Discursive Webs: Connecting Environmental and Health Discourses Through 'Gardening'

Year: 2017

Author: Taylor, Nicole, Wright, Jan, O'flynn, Gabrielle

Type of paper: Abstract refereed

There has been a recent surge in the popularity of school gardening programs with different models claiming to address learning outcomes within the curriculum. For example, the 'kitchen garden' concept has had a rapid uptake across many Australian schools, promoted by both government curriculum support documents, and private organisations (NSW Department of Education and Communities, 2012). Research points to the 'use' of school gardens as an initiative that predominantly draws on discourses of healthism and sustainability - sometimes together but also often quite separately. For example, the school garden has been described as a health intervention to encourage children to eat more fruit and vegetables (Duncan et al., 2015; Parmer et al., 2009) or as a tool to increase physical activity (Wells et al., 2014). As a link to 'sustainability', school gardens are now often promoted as a tool to encourage 'good' environmental citizen behaviours, like growing your own food, composting, and remembering that 'doing your bit for the environment is all part of the bigger picture of achieving a sustainable future' (NSW Government Office of Environment and Heritage, 2017).

The research described in this paper draws on a study investigating how 24 generalist primary and secondary specialist HPE teachers draw on diverse gardening discourses as examples of 'environmental health' within Health and Physical Education. In this presentation the focus will be on how they talked about 'gardening' as a practice that was expected of environmentally healthy citizens. However, this was not a simple conjunction, and different meanings and values were placed on gardening practices. Waitt and Frazer (2012) refer to this as identifying the 'discursive webs' or multiple sets of ideas which operate simultaneously in a complex network. For example, while some teachers elaborated on links between gardening, the environment, and health, others talked about gardening as a tool for behaviour management or in relation to sustainable practices.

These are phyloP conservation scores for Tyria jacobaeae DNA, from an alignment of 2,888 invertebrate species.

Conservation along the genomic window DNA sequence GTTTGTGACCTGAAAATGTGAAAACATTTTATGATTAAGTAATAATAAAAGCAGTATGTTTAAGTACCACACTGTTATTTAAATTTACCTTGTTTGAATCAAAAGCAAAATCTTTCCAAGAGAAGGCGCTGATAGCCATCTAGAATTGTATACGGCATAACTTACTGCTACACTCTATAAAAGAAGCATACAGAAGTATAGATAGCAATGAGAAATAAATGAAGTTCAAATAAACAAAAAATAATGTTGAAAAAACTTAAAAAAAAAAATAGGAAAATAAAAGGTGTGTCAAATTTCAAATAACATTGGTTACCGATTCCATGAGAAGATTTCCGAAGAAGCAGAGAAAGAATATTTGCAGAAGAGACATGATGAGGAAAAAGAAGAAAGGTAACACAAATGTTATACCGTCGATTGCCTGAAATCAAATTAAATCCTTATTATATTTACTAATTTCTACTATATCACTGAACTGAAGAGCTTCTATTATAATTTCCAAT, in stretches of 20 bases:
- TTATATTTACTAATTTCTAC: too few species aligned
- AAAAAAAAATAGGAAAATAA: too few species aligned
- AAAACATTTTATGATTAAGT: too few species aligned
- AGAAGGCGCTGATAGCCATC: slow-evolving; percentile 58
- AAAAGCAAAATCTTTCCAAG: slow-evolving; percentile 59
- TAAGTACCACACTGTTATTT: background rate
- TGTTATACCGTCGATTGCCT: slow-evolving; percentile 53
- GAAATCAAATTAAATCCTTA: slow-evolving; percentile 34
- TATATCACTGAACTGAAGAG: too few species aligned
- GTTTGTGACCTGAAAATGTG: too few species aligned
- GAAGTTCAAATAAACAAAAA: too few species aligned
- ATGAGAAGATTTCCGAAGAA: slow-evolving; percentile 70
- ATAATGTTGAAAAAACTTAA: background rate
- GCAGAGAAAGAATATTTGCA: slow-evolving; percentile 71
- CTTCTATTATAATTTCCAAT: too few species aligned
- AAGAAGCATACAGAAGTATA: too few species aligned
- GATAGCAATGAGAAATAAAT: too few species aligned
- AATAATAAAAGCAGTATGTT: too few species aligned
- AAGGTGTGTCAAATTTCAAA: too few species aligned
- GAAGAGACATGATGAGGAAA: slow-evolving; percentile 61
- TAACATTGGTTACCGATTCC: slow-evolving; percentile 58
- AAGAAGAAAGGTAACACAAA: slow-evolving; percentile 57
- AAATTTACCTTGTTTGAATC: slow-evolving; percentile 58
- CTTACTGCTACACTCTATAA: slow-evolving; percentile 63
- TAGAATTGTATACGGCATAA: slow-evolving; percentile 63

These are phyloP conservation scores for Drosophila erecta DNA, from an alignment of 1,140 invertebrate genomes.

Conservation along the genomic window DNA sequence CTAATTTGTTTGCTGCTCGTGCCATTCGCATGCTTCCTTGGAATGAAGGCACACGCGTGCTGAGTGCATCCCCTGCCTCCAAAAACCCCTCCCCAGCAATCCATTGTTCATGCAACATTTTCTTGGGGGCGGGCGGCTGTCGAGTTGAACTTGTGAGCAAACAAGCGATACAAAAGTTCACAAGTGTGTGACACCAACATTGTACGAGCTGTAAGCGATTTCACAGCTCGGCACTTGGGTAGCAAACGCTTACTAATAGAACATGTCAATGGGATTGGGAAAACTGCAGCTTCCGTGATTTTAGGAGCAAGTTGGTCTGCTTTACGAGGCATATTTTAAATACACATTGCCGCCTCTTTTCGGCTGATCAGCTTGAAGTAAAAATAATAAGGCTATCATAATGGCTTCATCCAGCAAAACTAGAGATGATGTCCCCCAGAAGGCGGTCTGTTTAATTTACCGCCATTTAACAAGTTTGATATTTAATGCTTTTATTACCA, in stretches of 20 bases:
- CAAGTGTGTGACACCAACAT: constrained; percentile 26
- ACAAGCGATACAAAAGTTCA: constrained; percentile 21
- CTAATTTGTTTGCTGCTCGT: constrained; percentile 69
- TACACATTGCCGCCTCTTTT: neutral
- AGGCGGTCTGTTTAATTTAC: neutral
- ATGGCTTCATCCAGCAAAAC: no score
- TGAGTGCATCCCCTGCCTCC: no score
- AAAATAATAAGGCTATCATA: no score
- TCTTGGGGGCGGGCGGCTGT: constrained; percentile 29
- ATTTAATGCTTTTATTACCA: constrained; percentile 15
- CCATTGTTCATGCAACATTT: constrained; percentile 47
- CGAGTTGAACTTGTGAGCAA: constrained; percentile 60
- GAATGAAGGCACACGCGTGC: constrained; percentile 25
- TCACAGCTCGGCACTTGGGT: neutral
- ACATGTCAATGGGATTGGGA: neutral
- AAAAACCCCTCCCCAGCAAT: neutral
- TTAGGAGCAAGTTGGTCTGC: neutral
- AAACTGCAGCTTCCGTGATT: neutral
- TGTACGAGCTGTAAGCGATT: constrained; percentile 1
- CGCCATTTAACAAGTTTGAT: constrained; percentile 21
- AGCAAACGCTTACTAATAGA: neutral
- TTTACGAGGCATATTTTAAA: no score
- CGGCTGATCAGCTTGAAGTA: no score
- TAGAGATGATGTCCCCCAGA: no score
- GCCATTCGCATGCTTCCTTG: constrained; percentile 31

Ultimately, these gardening discourses provide ways of thinking about connections between 'the environment', 'health' and 'education'. We argue that in some ways, these discursive webs provide opportunities for thinking critically about gardening, and how school gardens might be positioned within the context of HPE. In this sense, the multiple ways that discourses can be drawn on to represent 'truths' - in this case about gardening - has implications for future enactments of health education in schooling.